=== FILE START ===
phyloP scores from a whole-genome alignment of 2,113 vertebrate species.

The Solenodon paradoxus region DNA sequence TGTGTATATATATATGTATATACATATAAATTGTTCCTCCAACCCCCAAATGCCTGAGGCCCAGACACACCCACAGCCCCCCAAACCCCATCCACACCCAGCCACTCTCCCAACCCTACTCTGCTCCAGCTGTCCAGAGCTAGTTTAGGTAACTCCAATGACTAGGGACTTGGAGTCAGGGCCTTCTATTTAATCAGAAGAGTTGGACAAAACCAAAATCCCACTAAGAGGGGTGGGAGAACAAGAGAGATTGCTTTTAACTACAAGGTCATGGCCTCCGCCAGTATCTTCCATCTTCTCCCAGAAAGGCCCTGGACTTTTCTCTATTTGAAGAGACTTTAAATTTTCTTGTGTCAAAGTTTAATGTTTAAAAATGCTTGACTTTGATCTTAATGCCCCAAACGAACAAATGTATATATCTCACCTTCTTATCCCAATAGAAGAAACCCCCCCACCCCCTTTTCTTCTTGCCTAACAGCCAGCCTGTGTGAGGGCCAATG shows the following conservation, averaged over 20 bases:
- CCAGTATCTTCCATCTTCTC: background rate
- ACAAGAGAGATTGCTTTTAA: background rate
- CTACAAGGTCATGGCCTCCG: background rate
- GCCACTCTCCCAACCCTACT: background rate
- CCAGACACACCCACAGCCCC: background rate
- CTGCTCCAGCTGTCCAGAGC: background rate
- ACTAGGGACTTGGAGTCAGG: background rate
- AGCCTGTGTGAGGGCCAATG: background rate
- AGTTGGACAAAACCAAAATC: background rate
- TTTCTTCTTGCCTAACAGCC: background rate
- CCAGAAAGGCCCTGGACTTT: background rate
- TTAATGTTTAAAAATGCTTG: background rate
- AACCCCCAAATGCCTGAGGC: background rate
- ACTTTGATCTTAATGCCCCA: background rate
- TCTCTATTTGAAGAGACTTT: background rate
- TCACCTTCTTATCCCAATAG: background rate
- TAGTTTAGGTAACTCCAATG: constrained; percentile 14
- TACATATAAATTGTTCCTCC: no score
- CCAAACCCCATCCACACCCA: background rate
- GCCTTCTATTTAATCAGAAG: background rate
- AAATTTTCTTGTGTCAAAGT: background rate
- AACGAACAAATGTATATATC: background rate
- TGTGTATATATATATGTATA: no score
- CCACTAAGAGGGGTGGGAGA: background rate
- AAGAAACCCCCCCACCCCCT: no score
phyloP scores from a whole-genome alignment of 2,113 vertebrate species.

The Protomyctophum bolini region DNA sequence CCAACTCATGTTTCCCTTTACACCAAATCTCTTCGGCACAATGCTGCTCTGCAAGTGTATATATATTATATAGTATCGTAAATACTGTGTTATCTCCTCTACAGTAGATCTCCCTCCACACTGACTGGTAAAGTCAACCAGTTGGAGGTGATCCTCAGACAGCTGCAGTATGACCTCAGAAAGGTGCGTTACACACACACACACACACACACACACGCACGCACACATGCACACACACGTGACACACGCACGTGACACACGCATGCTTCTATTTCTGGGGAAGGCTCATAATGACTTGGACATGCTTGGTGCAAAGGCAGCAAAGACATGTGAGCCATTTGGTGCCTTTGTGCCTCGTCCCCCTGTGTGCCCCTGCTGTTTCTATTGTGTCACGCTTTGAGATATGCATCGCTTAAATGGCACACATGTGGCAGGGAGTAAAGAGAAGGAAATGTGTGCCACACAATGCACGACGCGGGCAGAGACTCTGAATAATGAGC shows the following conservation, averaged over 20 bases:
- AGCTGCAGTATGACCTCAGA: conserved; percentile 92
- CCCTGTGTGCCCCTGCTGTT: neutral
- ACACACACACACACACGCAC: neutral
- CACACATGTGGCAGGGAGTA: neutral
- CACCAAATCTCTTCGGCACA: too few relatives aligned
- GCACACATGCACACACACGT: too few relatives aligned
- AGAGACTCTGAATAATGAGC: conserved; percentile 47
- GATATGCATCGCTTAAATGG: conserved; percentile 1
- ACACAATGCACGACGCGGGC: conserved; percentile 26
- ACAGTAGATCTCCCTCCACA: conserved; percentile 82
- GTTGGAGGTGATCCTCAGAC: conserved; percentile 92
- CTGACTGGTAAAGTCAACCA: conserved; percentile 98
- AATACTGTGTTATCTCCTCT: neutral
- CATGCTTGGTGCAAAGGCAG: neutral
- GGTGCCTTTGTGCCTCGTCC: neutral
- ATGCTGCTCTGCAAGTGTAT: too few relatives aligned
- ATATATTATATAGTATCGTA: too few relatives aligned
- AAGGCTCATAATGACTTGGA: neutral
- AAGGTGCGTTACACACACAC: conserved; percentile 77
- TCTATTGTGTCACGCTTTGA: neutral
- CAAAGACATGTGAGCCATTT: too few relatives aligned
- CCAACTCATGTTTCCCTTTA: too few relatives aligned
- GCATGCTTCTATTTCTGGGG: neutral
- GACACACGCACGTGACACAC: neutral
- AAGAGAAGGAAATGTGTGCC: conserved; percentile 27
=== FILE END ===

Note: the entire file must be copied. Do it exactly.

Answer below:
phyloP scores from a whole-genome alignment of 2,113 vertebrate species.

The Solenodon paradoxus region DNA sequence TGTGTATATATATATGTATATACATATAAATTGTTCCTCCAACCCCCAAATGCCTGAGGCCCAGACACACCCACAGCCCCCCAAACCCCATCCACACCCAGCCACTCTCCCAACCCTACTCTGCTCCAGCTGTCCAGAGCTAGTTTAGGTAACTCCAATGACTAGGGACTTGGAGTCAGGGCCTTCTATTTAATCAGAAGAGTTGGACAAAACCAAAATCCCACTAAGAGGGGTGGGAGAACAAGAGAGATTGCTTTTAACTACAAGGTCATGGCCTCCGCCAGTATCTTCCATCTTCTCCCAGAAAGGCCCTGGACTTTTCTCTATTTGAAGAGACTTTAAATTTTCTTGTGTCAAAGTTTAATGTTTAAAAATGCTTGACTTTGATCTTAATGCCCCAAACGAACAAATGTATATATCTCACCTTCTTATCCCAATAGAAGAAACCCCCCCACCCCCTTTTCTTCTTGCCTAACAGCCAGCCTGTGTGAGGGCCAATG shows the following conservation, averaged over 20 bases:
- CCAGTATCTTCCATCTTCTC: background rate
- ACAAGAGAGATTGCTTTTAA: background rate
- CTACAAGGTCATGGCCTCCG: background rate
- GCCACTCTCCCAACCCTACT: background rate
- CCAGACACACCCACAGCCCC: background rate
- CTGCTCCAGCTGTCCAGAGC: background rate
- ACTAGGGACTTGGAGTCAGG: background rate
- AGCCTGTGTGAGGGCCAATG: background rate
- AGTTGGACAAAACCAAAATC: background rate
- TTTCTTCTTGCCTAACAGCC: background rate
- CCAGAAAGGCCCTGGACTTT: background rate
- TTAATGTTTAAAAATGCTTG: background rate
- AACCCCCAAATGCCTGAGGC: background rate
- ACTTTGATCTTAATGCCCCA: background rate
- TCTCTATTTGAAGAGACTTT: background rate
- TCACCTTCTTATCCCAATAG: background rate
- TAGTTTAGGTAACTCCAATG: constrained; percentile 14
- TACATATAAATTGTTCCTCC: no score
- CCAAACCCCATCCACACCCA: background rate
- GCCTTCTATTTAATCAGAAG: background rate
- AAATTTTCTTGTGTCAAAGT: background rate
- AACGAACAAATGTATATATC: background rate
- TGTGTATATATATATGTATA: no score
- CCACTAAGAGGGGTGGGAGA: background rate
- AAGAAACCCCCCCACCCCCT: no score
phyloP scores from a whole-genome alignment of 2,113 vertebrate species.

The Protomyctophum bolini region DNA sequence CCAACTCATGTTTCCCTTTACACCAAATCTCTTCGGCACAATGCTGCTCTGCAAGTGTATATATATTATATAGTATCGTAAATACTGTGTTATCTCCTCTACAGTAGATCTCCCTCCACACTGACTGGTAAAGTCAACCAGTTGGAGGTGATCCTCAGACAGCTGCAGTATGACCTCAGAAAGGTGCGTTACACACACACACACACACACACACACGCACGCACACATGCACACACACGTGACACACGCACGTGACACACGCATGCTTCTATTTCTGGGGAAGGCTCATAATGACTTGGACATGCTTGGTGCAAAGGCAGCAAAGACATGTGAGCCATTTGGTGCCTTTGTGCCTCGTCCCCCTGTGTGCCCCTGCTGTTTCTATTGTGTCACGCTTTGAGATATGCATCGCTTAAATGGCACACATGTGGCAGGGAGTAAAGAGAAGGAAATGTGTGCCACACAATGCACGACGCGGGCAGAGACTCTGAATAATGAGC shows the following conservation, averaged over 20 bases:
- AGCTGCAGTATGACCTCAGA: conserved; percentile 92
- CCCTGTGTGCCCCTGCTGTT: neutral
- ACACACACACACACACGCAC: neutral
- CACACATGTGGCAGGGAGTA: neutral
- CACCAAATCTCTTCGGCACA: too few relatives aligned
- GCACACATGCACACACACGT: too few relatives aligned
- AGAGACTCTGAATAATGAGC: conserved; percentile 47
- GATATGCATCGCTTAAATGG: conserved; percentile 1
- ACACAATGCACGACGCGGGC: conserved; percentile 26
- ACAGTAGATCTCCCTCCACA: conserved; percentile 82
- GTTGGAGGTGATCCTCAGAC: conserved; percentile 92
- CTGACTGGTAAAGTCAACCA: conserved; percentile 98
- AATACTGTGTTATCTCCTCT: neutral
- CATGCTTGGTGCAAAGGCAG: neutral
- GGTGCCTTTGTGCCTCGTCC: neutral
- ATGCTGCTCTGCAAGTGTAT: too few relatives aligned
- ATATATTATATAGTATCGTA: too few relatives aligned
- AAGGCTCATAATGACTTGGA: neutral
- AAGGTGCGTTACACACACAC: conserved; percentile 77
- TCTATTGTGTCACGCTTTGA: neutral
- CAAAGACATGTGAGCCATTT: too few relatives aligned
- CCAACTCATGTTTCCCTTTA: too few relatives aligned
- GCATGCTTCTATTTCTGGGG: neutral
- GACACACGCACGTGACACAC: neutral
- AAGAGAAGGAAATGTGTGCC: conserved; percentile 27